The latter plays the female master builder Wyldstyle. Banks says, “I enjoyed being an action hero. Wyldstyle is trying to live up to her name. She has a nice rebellious streak in her, which is something I think most kids can relate to, and she’s pushing the envelope a bit to establish her own way in life and her own look. What I loved about the character is that she’s smart and strong. She has kick-butt powers and a lot of sass and she’s no damsel in distress. She’s there to save the day.”
While recording her dialogue, “I rarely wore shoes,” Banks reveals. “I was usually barefoot because I like to jump around and move. You can’t make noise over your vocals, so I have to take my shoes off, especially in an action movie. There’s a lot of punching and jumping and running, and I did all of that behind the microphone.”
Will Ferrell who plays Lord Business calls his character “a real control freak. Lord Business runs everything and doesn’t want any creative expression or anyone building anything that’s not on the instruction worksheet. He’s built the entire universe just the way he wants it, just perfect, and it drives him crazy that people come around and dare to change things.”
Lord Business is also remarkably tall for a LEGO minifigure, notes Ferrell. “In his public persona as President Business he has a more pleasant look, very corporate, three-piece-suit and a tie and not a hair out of place. However, when he reveals his true self, the maniacal Lord Business, he wears an impressive cape and 20-foot-tall boots—or, the 20-foot equivalent in LEGO terms—so he can look even more evil and terrifying.”
Lord Business’s number one enforcer is the alternately intimidating and wacky Bad Cop/Good Cop, a swivel-headed minifigure with a split personality, each of which is voiced by Liam Neeson.
“What’s so fresh about Bad Cop/Good Cop is that we literally see both sides of him,” says producer Dan Lin. “He’s Bad Cop whenever he’s executing Lord Business’s orders, and that’s the straight-ahead tough guy we’re used to seeing in the movies. Then he’s got the Good Cop side too, so he’s fighting with himself. One side of his face has the mirrored sunglasses and gritted teeth and is very stern, and the opposite side is much softer, with a smile, and Liam gives each of them their own identity.”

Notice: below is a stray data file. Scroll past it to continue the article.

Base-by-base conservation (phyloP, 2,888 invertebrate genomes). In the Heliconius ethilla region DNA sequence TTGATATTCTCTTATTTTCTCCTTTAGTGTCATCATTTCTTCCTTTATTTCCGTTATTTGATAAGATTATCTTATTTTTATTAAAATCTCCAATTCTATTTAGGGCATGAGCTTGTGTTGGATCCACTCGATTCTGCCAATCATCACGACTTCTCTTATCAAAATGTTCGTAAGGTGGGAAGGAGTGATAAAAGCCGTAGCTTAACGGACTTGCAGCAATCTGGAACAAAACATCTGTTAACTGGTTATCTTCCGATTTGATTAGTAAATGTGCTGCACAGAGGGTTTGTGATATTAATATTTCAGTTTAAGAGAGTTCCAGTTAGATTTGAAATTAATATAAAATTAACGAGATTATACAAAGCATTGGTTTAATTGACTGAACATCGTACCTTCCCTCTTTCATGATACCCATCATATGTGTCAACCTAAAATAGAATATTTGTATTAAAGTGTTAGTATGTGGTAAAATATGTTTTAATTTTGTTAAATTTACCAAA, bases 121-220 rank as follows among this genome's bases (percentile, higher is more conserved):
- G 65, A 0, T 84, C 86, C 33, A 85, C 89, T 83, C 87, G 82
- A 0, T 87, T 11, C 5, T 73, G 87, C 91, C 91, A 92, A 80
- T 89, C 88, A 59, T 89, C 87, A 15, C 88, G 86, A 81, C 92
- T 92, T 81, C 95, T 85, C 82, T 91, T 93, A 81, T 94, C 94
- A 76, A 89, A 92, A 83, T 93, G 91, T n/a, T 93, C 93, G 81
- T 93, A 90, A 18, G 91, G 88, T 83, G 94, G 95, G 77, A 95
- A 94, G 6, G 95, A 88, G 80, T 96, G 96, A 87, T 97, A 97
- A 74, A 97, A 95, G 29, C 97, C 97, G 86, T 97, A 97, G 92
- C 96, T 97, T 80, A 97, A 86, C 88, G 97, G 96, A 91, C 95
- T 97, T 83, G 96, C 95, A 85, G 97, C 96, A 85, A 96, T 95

“When I saw some of the animation, and bearing in mind the history of New York police, I thought he should be Irish, and specifically from the North of Ireland,” says Neeson, who gave Bad Cop that particular accent, while bringing a distinctly different inflection to his better half. “The Good Cop, he’s Irish too, but he’s a wee bit more feisty.”
Neeson and Ferrell acted out some of their interactions and improvised together, via headphones, while Neeson was in a recording studio in New York and Ferrell was in Los Angeles. “Liam’s measured and mostly serious delivery as Bad Cop juxtaposed against Will’s outsized comedy take on Lord Business is hilarious,” says Lin.
In Morgan Freeman’s case, it’s his famously rich and authoritative voice that makes his characterization of the presumably wise wizard Vitruvius so laughable. Whether in his dramatic roles or noted documentary narrations, Freeman’s delivery unfailingly lends an air of truth and substance to whatever is being spoken. However, audiences will quickly grasp that not everything Vitruvius says can be trusted—or even makes much sense.
An ancient hippie sage clad in sandals and a tie-dyed shirt barely visible under his voluminous white beard, “Vitruvius talks a good game but he’s a little hazy on the details: like the prophecy and how, exactly, they’re going to stop Lord Business,” Miller concedes. “It’s almost as if he’s making it up as he goes along.”
Longtime fans of Freeman’s work will be surprised that this is the first time he has applied his resonant voice to an animated movie.
Opening across the Philippines on Thursday, Feb. 6, “The LEGO Movie” is distributed by Warner Bros. Pictures, a Warner Bros. Entertainment Company.
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